What a Liberal minority government means for drug policy in Canada

Cautious optimism and a second chance to do what is right (Photo credit: Toronto Star)

Back in 2005, it was a dark time for drug policy in Canada. A Conservative government under Stephen Harper was openly hostile towards harm reduction efforts and fought the provision of life-saving services at Insite, North America’s first supervised consumption site, all the way to the Supreme Court of Canada. They would eventually lose.

In 2015, the federal Liberals under Justin Trudeau brought a wave of optimism—“sunny ways,” they called it. But since then, nearly 13,000 people in Canada have died from accidental drug poisoning and overdose, and the body count has cast a pall over this government’s first term in office during what is undoubtedly one of the worse human rights disasters of our time.

Now, with a second mandate, the Liberals have another chance to do what is right: embrace evidence-based policies that will help end the deaths and human suffering crippling communities across Canada. But this time, there is one key difference that is cause for cautious optimism: with a minority government, the Liberals are now beholden to other parties for their power to govern, and at least two—the New Democratic and Green parties—have espoused progressive, bold ideas that the Liberals failed to embrace fully during their first term.

Both have called for the decriminalization of drugs (for personal possession), a step Portugal took in 2001, which has shown positive health and social outcomes. The Greens went one step further and stated their support for a safe and regulated supply of currently-illegal drugs (“safe supply”). This would directly address the root cause of this human rights and public health crisis: a toxic drug supply that is the product of an illegal, unregulated market created through prohibition. Jagmeet Singh, leader of the federal NDP, stated he would have called a national public health emergency on the first day of his government if he had won. This is a declaration the Liberals failed to call in their five years of governing—one which would have mobilized additional resources, underscored the urgency of this crisis among Canadians, and helped remove the deep stigma around substance use entrenched in society. Now, hopefully pressured by the NDP, the Liberals have a second chance to make that declaration.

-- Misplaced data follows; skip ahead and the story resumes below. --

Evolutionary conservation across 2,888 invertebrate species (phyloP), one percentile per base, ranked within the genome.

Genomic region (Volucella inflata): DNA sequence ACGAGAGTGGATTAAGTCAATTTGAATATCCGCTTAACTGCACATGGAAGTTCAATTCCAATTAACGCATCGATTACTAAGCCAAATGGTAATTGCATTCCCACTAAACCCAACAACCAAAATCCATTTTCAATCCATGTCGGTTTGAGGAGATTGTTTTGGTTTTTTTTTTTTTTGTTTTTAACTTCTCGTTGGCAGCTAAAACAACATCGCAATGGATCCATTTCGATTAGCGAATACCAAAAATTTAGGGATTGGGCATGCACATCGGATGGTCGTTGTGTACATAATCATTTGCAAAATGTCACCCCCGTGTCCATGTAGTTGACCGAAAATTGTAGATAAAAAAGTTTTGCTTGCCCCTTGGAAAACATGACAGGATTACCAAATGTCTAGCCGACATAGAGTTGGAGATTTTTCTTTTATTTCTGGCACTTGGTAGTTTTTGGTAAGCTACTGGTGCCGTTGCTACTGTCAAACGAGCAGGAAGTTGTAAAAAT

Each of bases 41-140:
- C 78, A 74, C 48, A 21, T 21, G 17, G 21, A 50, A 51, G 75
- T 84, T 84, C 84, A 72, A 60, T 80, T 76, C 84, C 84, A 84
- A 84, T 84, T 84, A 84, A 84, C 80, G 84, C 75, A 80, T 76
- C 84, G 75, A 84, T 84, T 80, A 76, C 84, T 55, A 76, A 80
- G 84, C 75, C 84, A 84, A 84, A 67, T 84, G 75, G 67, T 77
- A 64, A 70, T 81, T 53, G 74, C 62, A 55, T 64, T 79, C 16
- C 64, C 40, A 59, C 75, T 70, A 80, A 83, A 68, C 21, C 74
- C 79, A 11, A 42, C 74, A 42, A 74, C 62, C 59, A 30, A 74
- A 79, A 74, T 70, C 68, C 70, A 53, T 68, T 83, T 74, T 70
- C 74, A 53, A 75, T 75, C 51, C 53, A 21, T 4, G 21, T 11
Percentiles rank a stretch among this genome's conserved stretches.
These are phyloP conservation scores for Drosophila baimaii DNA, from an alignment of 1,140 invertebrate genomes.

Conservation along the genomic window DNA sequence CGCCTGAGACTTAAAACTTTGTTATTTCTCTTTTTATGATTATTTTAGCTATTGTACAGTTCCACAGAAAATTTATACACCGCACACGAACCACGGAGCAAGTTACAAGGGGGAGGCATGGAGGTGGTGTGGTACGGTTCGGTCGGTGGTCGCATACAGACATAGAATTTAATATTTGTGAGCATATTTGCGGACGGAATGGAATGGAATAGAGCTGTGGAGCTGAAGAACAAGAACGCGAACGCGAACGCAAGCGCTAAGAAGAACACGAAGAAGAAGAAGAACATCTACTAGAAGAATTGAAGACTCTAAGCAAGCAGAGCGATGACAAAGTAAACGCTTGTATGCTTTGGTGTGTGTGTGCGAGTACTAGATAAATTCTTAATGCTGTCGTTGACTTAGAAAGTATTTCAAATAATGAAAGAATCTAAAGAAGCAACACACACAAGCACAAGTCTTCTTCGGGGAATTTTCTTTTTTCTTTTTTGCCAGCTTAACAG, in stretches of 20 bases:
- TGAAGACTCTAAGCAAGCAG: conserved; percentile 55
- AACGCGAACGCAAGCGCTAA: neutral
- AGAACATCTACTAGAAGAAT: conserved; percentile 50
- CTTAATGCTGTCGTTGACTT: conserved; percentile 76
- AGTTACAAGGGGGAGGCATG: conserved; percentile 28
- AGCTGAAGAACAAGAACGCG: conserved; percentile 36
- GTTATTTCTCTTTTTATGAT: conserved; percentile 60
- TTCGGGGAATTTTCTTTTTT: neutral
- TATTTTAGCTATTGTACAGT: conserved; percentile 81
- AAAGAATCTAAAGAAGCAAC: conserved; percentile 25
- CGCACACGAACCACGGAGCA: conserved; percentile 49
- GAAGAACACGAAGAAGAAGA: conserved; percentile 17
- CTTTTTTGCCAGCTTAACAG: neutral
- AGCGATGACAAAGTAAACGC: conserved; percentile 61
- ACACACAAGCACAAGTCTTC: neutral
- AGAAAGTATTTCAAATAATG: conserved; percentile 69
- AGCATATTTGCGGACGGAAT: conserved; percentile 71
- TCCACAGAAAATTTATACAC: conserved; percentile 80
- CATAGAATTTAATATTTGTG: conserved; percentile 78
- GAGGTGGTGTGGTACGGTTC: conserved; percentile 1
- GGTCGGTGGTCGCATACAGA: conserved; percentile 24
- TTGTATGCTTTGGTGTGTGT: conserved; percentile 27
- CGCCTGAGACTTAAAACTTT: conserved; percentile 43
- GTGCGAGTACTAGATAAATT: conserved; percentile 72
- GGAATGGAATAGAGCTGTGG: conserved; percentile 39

With a minority government, we expect to hear strengthened calls for action and pressure from other political parties to act, and a renewed openness to exploring bold new initiatives led by people affected by substance use. That is because two parties in Ottawa have vocally called for change (decriminalization and legal regulation), and now one of them holds some degree of power to influence the trajectory of government. The NDP’s support is necessary to pass legislation, and keeping them on side is in the best interest of the governing Liberals.

The run-up to an election is also never an ideal time to take political risks, but now the Liberals have no such obstacle. The willingness and openness to do what is right should be an easier political path for a party that has just started its second term. And now, dependent on the support of other parties to maintain their tenuous grasp on power, the Liberals can let these parties champion in Parliament the politically contentious yet desperately needed policy solution to end the drug poisoning crisis they’ve been reluctant to implement.

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To be fair, the federal Liberals have done a vastly better job than the Conservatives would have in the area of harm reduction. During their five years in power they approved at least 40 supervised consumption sites (including mobile sites) and streamlined the process to applying for and opening these life-saving facilities. They have also begun to explore safe supply initiatives; and in general taken steps in the right direction, but never enough or with large enough strides to prevent the catastrophic loss of life unfolding across Canada. It is now time to take those steps. They have both the time, and support to do so. We hope to see not only more supervised consumption sites, but more stable funding and resources for those already saving countless lives every day.

With a new mandate and two parties supporting bold policy changes, Justin Trudeau has more latitude than ever to do what is right. It is precisely during times of crisis such as this where leadership is tested, and leadership can shine. We hope this will be one of those moments.

About Canadian Drug Policy Coalition

Advocating for public health- and human rights-based drug policy grounded in evidence, compassion, and social justice